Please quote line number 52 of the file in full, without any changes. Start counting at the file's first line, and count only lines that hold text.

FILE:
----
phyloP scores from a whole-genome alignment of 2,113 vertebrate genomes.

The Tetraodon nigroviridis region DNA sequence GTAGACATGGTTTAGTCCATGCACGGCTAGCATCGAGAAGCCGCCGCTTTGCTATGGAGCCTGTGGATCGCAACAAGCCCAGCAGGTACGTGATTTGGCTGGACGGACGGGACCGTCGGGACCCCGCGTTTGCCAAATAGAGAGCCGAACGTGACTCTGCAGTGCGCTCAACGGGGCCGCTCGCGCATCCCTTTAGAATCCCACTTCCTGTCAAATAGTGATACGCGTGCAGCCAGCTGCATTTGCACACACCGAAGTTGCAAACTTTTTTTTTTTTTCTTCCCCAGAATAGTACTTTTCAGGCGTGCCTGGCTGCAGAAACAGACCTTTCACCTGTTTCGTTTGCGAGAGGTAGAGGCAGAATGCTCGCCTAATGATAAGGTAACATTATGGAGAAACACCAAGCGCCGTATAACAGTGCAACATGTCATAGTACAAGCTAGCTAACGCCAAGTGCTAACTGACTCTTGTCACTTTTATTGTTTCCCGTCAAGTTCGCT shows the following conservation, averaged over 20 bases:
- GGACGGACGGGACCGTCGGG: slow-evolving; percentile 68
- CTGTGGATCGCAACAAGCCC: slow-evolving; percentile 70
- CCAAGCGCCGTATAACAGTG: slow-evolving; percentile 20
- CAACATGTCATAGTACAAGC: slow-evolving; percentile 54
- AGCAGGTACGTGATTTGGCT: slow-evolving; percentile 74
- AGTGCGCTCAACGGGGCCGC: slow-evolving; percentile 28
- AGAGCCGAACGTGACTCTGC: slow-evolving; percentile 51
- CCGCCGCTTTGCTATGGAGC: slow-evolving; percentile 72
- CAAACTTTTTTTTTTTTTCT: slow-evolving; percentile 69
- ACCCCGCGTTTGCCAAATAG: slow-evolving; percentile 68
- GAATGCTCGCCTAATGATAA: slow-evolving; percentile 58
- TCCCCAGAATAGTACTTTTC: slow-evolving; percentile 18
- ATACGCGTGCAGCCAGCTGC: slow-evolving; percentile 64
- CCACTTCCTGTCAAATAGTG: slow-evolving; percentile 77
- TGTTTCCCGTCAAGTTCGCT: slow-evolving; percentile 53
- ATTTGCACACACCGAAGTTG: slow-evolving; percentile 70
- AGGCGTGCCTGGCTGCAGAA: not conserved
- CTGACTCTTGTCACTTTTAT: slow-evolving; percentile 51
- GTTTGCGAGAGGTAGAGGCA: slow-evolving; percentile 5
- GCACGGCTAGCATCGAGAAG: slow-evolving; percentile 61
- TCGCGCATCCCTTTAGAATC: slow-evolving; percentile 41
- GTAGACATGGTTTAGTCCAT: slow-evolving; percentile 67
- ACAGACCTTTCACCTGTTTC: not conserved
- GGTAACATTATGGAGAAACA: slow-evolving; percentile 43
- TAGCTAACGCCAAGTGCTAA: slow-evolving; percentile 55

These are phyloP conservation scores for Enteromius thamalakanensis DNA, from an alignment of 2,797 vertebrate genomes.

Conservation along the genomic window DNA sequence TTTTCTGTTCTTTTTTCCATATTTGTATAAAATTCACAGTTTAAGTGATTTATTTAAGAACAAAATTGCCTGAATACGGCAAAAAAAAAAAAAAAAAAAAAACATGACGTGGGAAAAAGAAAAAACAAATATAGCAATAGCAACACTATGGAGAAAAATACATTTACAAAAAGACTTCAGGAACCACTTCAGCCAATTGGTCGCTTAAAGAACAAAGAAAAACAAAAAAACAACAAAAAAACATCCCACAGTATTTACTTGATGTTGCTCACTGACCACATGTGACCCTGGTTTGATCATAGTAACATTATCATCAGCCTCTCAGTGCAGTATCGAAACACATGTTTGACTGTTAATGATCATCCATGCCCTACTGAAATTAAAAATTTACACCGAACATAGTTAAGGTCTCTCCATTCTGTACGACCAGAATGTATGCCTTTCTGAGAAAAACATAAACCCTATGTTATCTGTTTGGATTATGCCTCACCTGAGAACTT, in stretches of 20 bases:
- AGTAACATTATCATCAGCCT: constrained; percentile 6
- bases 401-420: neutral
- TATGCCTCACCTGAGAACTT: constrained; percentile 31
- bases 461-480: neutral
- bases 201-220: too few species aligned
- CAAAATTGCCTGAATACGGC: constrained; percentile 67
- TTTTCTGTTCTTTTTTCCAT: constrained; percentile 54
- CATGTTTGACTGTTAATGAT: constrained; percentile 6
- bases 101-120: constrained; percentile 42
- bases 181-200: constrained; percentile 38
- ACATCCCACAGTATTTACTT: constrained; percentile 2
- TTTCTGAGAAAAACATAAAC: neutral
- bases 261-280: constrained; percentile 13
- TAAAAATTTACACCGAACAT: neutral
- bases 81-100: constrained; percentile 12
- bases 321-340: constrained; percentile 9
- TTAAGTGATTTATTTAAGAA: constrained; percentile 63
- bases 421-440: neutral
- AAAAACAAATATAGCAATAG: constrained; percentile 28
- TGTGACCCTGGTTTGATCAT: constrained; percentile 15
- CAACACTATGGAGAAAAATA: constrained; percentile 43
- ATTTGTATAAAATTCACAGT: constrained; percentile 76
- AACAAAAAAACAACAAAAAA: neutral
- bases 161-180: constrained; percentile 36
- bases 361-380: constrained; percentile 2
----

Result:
- AACAAAAAAACAACAAAAAA: neutral